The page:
a.) Installation of additional steel beams cost should be charged to the cost of the machine — “Cost of Installation”, because the equipment as mentioned above should be capitalized. The cost incurred to install the new machine, therefore it is a cost requirement for machine to get ready for operation b.) & c.) Strengthening of foundation, outside engineer to assist in installation and sales tax on machine can be all capitalized as they are
necessary to make the asset ready for its intended use. However the company will be intending to expense the same for initial Tax advantage. c.) The difference between the trade-in value and the depreciated value of the old machine should be treated as deduction to the cost of the new machine because accepting old machine as partial payment is like trading old asset to a similar new asset. Value of the old asset is used in calculating the acquisition cost of the new asset Answer to Question 4:
The customer is buying the computer along with the services, therefore, its paying for both. Also the revenue does not match the expenses if R&D costs are expensed. Thus, if the system is leased, these costs should be capitalized along with the hardware costs. The problem with capitalization is that the lease revenue is uncertain. Profits will be overstated if in the future they are not able to collect the revenue. However, expensing the costs as incurred better reflects the cash flows of the business. Answer to Question 5:
No, since the product is being commercially sold and they don’t have the estimated future expenditures required to meet the 65 ppm standard, they should base their depreciation expense on expenditures to date in order to meet the revenues to the related costs. Once the 65 ppm standard is achieved and the complete cost to achieve is known, the cost of the asset should be adjusted and an adjustment should be made to previous depreciation expense. If the 65 ppm standard is never achieved, the firm would have trouble allocating the expenditure made attempting to achieve that standard. Also they might lose some of their major customers. They should also be concerned about the time lag in achieving 65 ppm standard.
Joan Holtz Case 8-3
Answer to Question 1:
The bond was issued in 1883 and assuming that it was issued at Par value, the effective rate of Interest needs to be computed for the 127 years and the Principal along with the compound interest needs to be arrived at to find the redeemable value of the bond. There are calculators which can help compute the value and the same needs to be used for the redemption. However this appears to be a theoretical case where the tenure has exceeded 100 years and such a scenario wouldn’t have existed in practical scheme of things. Answer to Question 2:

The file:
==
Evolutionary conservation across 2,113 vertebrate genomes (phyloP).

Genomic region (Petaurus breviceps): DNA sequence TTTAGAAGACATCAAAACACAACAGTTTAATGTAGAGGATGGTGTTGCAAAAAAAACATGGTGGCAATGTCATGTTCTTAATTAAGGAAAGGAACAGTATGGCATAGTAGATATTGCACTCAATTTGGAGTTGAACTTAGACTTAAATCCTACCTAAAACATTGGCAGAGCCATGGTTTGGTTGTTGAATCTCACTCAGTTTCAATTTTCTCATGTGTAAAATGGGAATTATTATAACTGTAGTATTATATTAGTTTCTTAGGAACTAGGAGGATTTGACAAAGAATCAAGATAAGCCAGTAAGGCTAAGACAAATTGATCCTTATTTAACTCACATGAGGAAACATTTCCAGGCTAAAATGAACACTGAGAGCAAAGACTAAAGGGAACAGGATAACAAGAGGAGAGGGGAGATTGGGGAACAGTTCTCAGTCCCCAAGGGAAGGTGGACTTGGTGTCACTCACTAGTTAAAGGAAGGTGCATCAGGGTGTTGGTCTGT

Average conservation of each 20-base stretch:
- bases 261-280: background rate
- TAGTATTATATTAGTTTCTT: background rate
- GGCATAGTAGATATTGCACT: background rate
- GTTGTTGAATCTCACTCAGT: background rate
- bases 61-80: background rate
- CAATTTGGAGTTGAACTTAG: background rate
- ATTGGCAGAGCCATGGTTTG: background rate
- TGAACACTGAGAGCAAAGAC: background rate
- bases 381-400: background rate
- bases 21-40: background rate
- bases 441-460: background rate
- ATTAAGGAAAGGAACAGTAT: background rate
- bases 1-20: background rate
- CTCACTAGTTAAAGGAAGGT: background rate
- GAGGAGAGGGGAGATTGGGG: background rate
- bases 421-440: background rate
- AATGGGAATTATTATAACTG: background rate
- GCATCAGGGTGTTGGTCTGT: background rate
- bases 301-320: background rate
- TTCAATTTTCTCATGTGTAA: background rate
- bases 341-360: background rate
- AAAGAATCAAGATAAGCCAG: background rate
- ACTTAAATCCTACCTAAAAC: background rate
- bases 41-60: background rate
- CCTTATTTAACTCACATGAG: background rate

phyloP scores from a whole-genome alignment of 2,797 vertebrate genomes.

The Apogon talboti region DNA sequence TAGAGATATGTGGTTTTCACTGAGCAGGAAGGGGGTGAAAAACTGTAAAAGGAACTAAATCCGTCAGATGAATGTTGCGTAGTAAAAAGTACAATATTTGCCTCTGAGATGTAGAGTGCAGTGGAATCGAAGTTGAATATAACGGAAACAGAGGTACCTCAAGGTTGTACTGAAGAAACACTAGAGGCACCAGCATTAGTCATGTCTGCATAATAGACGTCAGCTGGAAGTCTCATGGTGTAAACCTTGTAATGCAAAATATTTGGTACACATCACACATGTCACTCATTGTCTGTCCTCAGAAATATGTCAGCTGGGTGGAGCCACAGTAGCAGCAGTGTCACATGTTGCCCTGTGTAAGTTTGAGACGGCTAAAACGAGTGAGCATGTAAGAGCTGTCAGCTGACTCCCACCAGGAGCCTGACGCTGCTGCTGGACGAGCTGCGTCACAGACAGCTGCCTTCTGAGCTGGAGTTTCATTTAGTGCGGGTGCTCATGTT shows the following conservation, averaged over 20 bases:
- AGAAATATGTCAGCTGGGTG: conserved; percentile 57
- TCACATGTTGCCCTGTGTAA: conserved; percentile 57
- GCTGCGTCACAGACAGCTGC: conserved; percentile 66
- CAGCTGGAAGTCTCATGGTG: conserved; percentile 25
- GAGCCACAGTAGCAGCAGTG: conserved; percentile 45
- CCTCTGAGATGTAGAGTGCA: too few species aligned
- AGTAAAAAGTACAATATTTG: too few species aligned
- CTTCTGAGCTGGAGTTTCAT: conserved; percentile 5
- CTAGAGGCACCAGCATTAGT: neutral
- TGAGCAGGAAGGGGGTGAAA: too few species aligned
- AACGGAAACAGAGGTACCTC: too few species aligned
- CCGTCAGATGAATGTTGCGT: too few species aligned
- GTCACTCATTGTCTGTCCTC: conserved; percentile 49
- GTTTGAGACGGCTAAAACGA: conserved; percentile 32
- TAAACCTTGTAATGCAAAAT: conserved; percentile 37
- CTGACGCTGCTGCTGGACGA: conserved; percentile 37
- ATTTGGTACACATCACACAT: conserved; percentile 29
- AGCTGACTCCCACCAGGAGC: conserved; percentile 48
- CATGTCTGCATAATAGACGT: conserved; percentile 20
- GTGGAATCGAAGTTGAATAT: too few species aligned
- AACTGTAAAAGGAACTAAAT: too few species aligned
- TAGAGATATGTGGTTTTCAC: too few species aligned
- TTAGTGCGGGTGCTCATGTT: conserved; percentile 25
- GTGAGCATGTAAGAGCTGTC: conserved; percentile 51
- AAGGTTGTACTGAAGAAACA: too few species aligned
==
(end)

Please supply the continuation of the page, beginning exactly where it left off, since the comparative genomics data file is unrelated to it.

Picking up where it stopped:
a.) The effective rate of Interest when the Interest calculated Semi-annually on a Zero coupon Bond turns out to be 15% as Joan had calculated. b.) The effective after tax rate assuming Tax rate to be 40% will be 9%(0.15*(1-0.40)) c.) If company had issued 15% coupon bonds at par $1000 per bond, the after-tax effective interest rate will also be 9% after considering the tax discount on the Interest payment. Answer to Question 3:
a.) The company, if it buys back bonds from the open market directly, is liable to pay a securities transaction tax which is a major portion. By engaging an investment banker, the company can afford to forfeit the tax and pass on the burden to the investment banker. The gain for the investment banker (who is involved in such transactions all throughout), it becomes easier to make a gain in the open market by selling bonds and buying shares of the company. The swap is bound to be a Win-Win relationship for both the company and investment banker. b.) The gain should be treated as income for financial reporting purpose, as the gain is a gain on account of swap of bonds with shares, a cash flow from investing activity.
Answer to Question 4:
The Airline would ascertain, with a reasonable degree of calculation based on past trends the amount of redemption of the frequent Flyer Miles. However till such time the redemption happens, the airline would disclose the expenditure as a “Contingent Liability” based on the principle of Conservatism and Disclosure of nature of Transactions. The item would be given in the notes to the Balance sheet depending on the nature of the expenditure. Answer to Question 5: